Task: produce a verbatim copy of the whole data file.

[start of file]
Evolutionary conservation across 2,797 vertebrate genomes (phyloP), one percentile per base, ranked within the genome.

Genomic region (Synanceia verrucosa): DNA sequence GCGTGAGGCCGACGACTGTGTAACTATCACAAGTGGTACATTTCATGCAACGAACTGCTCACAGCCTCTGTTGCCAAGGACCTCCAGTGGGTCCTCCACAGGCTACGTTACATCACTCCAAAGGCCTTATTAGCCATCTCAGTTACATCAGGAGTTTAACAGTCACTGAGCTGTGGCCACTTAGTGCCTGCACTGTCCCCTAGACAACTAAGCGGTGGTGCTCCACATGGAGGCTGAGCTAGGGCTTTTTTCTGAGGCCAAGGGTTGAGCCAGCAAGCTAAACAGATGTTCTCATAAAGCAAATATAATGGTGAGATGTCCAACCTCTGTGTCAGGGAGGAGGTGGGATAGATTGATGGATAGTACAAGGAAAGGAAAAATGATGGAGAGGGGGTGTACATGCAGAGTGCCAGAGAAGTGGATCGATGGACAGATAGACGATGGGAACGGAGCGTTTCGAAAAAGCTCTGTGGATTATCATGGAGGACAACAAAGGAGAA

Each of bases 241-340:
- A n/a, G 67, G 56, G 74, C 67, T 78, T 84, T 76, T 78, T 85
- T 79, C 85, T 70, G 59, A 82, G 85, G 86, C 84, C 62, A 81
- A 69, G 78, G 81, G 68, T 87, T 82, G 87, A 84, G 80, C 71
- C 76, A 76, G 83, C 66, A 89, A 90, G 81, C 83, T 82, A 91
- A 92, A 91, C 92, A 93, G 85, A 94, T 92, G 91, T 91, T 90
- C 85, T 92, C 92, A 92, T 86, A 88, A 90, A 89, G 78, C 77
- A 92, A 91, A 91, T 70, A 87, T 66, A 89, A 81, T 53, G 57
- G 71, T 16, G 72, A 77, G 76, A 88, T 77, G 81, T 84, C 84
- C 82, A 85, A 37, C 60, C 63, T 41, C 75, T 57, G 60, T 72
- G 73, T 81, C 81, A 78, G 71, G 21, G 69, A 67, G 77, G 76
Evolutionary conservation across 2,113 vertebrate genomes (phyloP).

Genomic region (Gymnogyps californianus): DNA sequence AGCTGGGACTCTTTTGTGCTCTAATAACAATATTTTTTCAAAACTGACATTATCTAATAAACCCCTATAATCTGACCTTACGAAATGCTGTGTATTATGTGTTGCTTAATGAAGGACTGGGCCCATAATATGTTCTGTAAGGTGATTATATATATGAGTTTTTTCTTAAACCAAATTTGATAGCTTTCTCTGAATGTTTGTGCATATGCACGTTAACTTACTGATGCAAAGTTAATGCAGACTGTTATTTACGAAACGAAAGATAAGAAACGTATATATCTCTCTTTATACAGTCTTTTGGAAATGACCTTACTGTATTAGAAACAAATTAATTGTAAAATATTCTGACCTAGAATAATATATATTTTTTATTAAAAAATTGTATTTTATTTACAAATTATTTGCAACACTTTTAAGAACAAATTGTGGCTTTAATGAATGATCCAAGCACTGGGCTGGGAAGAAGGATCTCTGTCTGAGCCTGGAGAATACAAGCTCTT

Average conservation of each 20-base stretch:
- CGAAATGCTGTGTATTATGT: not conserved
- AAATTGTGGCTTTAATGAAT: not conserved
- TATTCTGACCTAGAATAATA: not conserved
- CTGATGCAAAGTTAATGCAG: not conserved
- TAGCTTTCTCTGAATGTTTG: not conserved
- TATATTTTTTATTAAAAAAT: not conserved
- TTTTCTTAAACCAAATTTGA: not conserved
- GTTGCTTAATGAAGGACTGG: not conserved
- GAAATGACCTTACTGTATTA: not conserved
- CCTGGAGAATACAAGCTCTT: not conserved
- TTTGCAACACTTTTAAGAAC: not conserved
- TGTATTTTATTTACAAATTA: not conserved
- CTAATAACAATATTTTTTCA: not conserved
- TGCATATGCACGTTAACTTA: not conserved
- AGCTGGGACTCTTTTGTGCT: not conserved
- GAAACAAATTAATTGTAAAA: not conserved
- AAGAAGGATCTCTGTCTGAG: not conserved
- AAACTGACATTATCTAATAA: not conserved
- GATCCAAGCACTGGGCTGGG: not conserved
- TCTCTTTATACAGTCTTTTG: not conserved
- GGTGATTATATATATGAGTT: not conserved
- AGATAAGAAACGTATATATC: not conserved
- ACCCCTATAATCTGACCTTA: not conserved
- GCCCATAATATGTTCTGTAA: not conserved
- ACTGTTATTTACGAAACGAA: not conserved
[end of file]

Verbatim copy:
Evolutionary conservation across 2,797 vertebrate genomes (phyloP), one percentile per base, ranked within the genome.

Genomic region (Synanceia verrucosa): DNA sequence GCGTGAGGCCGACGACTGTGTAACTATCACAAGTGGTACATTTCATGCAACGAACTGCTCACAGCCTCTGTTGCCAAGGACCTCCAGTGGGTCCTCCACAGGCTACGTTACATCACTCCAAAGGCCTTATTAGCCATCTCAGTTACATCAGGAGTTTAACAGTCACTGAGCTGTGGCCACTTAGTGCCTGCACTGTCCCCTAGACAACTAAGCGGTGGTGCTCCACATGGAGGCTGAGCTAGGGCTTTTTTCTGAGGCCAAGGGTTGAGCCAGCAAGCTAAACAGATGTTCTCATAAAGCAAATATAATGGTGAGATGTCCAACCTCTGTGTCAGGGAGGAGGTGGGATAGATTGATGGATAGTACAAGGAAAGGAAAAATGATGGAGAGGGGGTGTACATGCAGAGTGCCAGAGAAGTGGATCGATGGACAGATAGACGATGGGAACGGAGCGTTTCGAAAAAGCTCTGTGGATTATCATGGAGGACAACAAAGGAGAA

Each of bases 241-340:
- A n/a, G 67, G 56, G 74, C 67, T 78, T 84, T 76, T 78, T 85
- T 79, C 85, T 70, G 59, A 82, G 85, G 86, C 84, C 62, A 81
- A 69, G 78, G 81, G 68, T 87, T 82, G 87, A 84, G 80, C 71
- C 76, A 76, G 83, C 66, A 89, A 90, G 81, C 83, T 82, A 91
- A 92, A 91, C 92, A 93, G 85, A 94, T 92, G 91, T 91, T 90
- C 85, T 92, C 92, A 92, T 86, A 88, A 90, A 89, G 78, C 77
- A 92, A 91, A 91, T 70, A 87, T 66, A 89, A 81, T 53, G 57
- G 71, T 16, G 72, A 77, G 76, A 88, T 77, G 81, T 84, C 84
- C 82, A 85, A 37, C 60, C 63, T 41, C 75, T 57, G 60, T 72
- G 73, T 81, C 81, A 78, G 71, G 21, G 69, A 67, G 77, G 76
Evolutionary conservation across 2,113 vertebrate genomes (phyloP).

Genomic region (Gymnogyps californianus): DNA sequence AGCTGGGACTCTTTTGTGCTCTAATAACAATATTTTTTCAAAACTGACATTATCTAATAAACCCCTATAATCTGACCTTACGAAATGCTGTGTATTATGTGTTGCTTAATGAAGGACTGGGCCCATAATATGTTCTGTAAGGTGATTATATATATGAGTTTTTTCTTAAACCAAATTTGATAGCTTTCTCTGAATGTTTGTGCATATGCACGTTAACTTACTGATGCAAAGTTAATGCAGACTGTTATTTACGAAACGAAAGATAAGAAACGTATATATCTCTCTTTATACAGTCTTTTGGAAATGACCTTACTGTATTAGAAACAAATTAATTGTAAAATATTCTGACCTAGAATAATATATATTTTTTATTAAAAAATTGTATTTTATTTACAAATTATTTGCAACACTTTTAAGAACAAATTGTGGCTTTAATGAATGATCCAAGCACTGGGCTGGGAAGAAGGATCTCTGTCTGAGCCTGGAGAATACAAGCTCTT

Average conservation of each 20-base stretch:
- CGAAATGCTGTGTATTATGT: not conserved
- AAATTGTGGCTTTAATGAAT: not conserved
- TATTCTGACCTAGAATAATA: not conserved
- CTGATGCAAAGTTAATGCAG: not conserved
- TAGCTTTCTCTGAATGTTTG: not conserved
- TATATTTTTTATTAAAAAAT: not conserved
- TTTTCTTAAACCAAATTTGA: not conserved
- GTTGCTTAATGAAGGACTGG: not conserved
- GAAATGACCTTACTGTATTA: not conserved
- CCTGGAGAATACAAGCTCTT: not conserved
- TTTGCAACACTTTTAAGAAC: not conserved
- TGTATTTTATTTACAAATTA: not conserved
- CTAATAACAATATTTTTTCA: not conserved
- TGCATATGCACGTTAACTTA: not conserved
- AGCTGGGACTCTTTTGTGCT: not conserved
- GAAACAAATTAATTGTAAAA: not conserved
- AAGAAGGATCTCTGTCTGAG: not conserved
- AAACTGACATTATCTAATAA: not conserved
- GATCCAAGCACTGGGCTGGG: not conserved
- TCTCTTTATACAGTCTTTTG: not conserved
- GGTGATTATATATATGAGTT: not conserved
- AGATAAGAAACGTATATATC: not conserved
- ACCCCTATAATCTGACCTTA: not conserved
- GCCCATAATATGTTCTGTAA: not conserved
- ACTGTTATTTACGAAACGAA: not conserved